Meeting McClellan

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You can never predict where research will lead you when writing an historical novel. One fact I could not avoid when doing research for “The Designated Virgin” was the deep political divides that existed at the time of the Civil War. At least one prominent Northern general thought Abraham Lincoln was a fool and that the issue of slavery was not worth shedding blood over.

Major General George B. McClellan
Major General George B. McClellan

Major General George B. McClellan had urged President Lincoln to seek a compromise with the Southern states that would permit some slave ownership to continue.

It didn’t help that the two men were from different ends of the political spectrum. Abraham Lincoln was a Republican who had vowed during his run-up to the presidency that he would not foist his abolitionist beliefs on the nation. McClellan, a staunch Democrat, felt personally affronted when Lincoln responded to the secessionist assault on Fort Sumter by declaring war.

Lincoln was a unifier by temperament, so it was partly a gesture of conciliation when he elevated George McClellan to the top army post of chief of the Army of the Potomac, the main Union army in the East.
But McClellan remained belligerent and openly voiced disdain toward his commander-in-chief and the political administration in Washington, D.C. McClellan’s wife was caught writing that Lincoln was “nothing more than a well-meaning baboon” and that Secretary of State William Seward was an “incompetent lap puppy.”

One cool November night in 1861 Abraham Lincoln stopped by McClellan’s home accompanied by William Seward and presidential secretary John Hay. The visitors were told that McClellan had stepped out, and the three said they would wait. McClellan returned within an hour and when he was told that Lincoln and the others were in the drawing room he went straight to his bedroom. Lincoln waited another half hour before a porter informed them that McClellan had retired for the night.

John Hay took offense but Lincoln shrugged it off saying, “Better at this time not to be making points of etiquette and personal dignity.”

McClellan’s avoidance of confrontations extended to the advancing Confederate army. It is then that Lincoln famously mocked him, saying “If the general does not want to use the army, I would like to borrow it for a time.” Shortly after, Lincoln removed him from command.

All of this is part of the baggage brought forth to a 1909 meeting in “The Designated Virgin.” Film director D.W. Griffith, himself a son of a Confederate colonel, seeks an emergency meeting with New York City Mayor George B. McClellan Jr., son of the famous Union general. Mayor McClellan has been a political force in New York’s Tammany Hall since 1892. Most recently he ordered closed all the nickelodeons in Manhattan.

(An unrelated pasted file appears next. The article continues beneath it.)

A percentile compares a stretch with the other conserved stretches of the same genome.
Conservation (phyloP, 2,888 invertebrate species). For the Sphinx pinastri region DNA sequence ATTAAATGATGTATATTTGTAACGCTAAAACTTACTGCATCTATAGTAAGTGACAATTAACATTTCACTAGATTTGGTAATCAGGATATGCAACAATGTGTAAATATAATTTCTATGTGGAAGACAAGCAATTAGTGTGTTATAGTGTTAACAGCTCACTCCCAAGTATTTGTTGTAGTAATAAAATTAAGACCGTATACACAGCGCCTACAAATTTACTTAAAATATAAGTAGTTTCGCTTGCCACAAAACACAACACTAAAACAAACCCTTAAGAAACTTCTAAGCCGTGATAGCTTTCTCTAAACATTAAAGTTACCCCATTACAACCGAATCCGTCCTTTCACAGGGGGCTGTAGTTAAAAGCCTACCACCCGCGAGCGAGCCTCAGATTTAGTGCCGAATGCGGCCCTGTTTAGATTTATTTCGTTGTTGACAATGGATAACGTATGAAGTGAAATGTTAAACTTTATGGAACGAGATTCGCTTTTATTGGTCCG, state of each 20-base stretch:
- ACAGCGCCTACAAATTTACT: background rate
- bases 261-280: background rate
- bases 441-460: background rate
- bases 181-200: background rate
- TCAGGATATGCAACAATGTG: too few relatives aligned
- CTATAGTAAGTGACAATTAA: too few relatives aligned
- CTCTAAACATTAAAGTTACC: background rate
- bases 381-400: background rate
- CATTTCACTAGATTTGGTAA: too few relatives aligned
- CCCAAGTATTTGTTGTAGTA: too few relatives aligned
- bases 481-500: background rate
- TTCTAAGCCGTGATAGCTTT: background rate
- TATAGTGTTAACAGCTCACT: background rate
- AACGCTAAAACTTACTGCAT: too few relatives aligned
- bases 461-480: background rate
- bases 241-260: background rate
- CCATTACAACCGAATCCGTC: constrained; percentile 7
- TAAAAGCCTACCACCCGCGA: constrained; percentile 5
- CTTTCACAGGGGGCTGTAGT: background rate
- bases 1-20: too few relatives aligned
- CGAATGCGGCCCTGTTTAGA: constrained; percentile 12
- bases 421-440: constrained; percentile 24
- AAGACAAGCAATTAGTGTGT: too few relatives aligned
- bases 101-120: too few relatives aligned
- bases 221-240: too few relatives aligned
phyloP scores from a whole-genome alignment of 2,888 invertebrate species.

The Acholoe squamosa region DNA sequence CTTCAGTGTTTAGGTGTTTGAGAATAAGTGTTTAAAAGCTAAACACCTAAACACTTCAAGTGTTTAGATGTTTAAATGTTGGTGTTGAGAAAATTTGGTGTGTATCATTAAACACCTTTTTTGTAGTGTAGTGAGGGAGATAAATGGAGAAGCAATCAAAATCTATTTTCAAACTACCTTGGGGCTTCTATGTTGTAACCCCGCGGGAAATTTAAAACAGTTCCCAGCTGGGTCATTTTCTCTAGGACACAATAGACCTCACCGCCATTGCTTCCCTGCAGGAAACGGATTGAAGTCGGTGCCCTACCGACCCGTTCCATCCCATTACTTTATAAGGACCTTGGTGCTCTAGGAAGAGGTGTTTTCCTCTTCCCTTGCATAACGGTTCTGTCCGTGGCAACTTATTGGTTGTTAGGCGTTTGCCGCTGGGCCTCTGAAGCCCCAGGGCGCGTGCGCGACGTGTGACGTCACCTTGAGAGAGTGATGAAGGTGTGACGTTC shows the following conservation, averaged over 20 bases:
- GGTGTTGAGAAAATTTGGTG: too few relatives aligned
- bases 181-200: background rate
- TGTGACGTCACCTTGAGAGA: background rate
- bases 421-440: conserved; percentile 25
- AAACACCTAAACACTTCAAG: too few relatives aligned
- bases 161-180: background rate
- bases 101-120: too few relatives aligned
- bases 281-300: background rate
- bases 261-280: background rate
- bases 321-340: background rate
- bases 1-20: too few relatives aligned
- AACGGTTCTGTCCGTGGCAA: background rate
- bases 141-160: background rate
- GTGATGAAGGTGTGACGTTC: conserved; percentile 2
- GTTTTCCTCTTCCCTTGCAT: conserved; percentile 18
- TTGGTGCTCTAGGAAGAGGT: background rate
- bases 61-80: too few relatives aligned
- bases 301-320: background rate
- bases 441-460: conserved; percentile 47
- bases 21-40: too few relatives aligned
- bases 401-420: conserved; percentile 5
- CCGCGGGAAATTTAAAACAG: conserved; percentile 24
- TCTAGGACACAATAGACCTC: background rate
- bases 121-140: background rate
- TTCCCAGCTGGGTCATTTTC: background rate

In my novel, the fate of the Biograph Company rests in the mayor’s hands, and Griffith, a lifelong admirer of Abraham Lincoln, prepares himself for a battle:

Their fathers were mortal enemies, though never on the same battlefield. By now the name of Major General George McClellan had risen from the ranks of history to command a nearly mythic post.

McClellan! How many times had he heard his father say the name? On occasions when he honored visitors with his account of the war, the old colonel would slow when he got to that name, savoring the juicy repetition of those double L’s. It was like giving his own private tongue-lashing to the butcher of Antietam. …

Both of their fathers had tasted disaster at the end of the Civil War. Maybe he could use that to establish a bond between them. Old General McClellan, of course, had built a new career for himself in European diplomatic circles and had gone on to being elected governor of New Jersey. But old Colonel Jacob Griffith was not so lucky. He never got over the defeat of the South, and spent the rest of his days nursing his wounds with his porch hounds and whiskey bottles.

Those old soldiers had passed away long ago now. But they could still prove useful. It was a long shot, and Griffith knew he was being naïve to even think it, but wouldn’t it be too perfect if their own grown sons could rise together out of the shadows of history? Wouldn’t it be delicious if their ancient divisions could become his ace in the hole?

(© 2019 John W. Harding)

For more information on “The Designated Virgin: A Novel of the Movies,” visit the book’s Web site.

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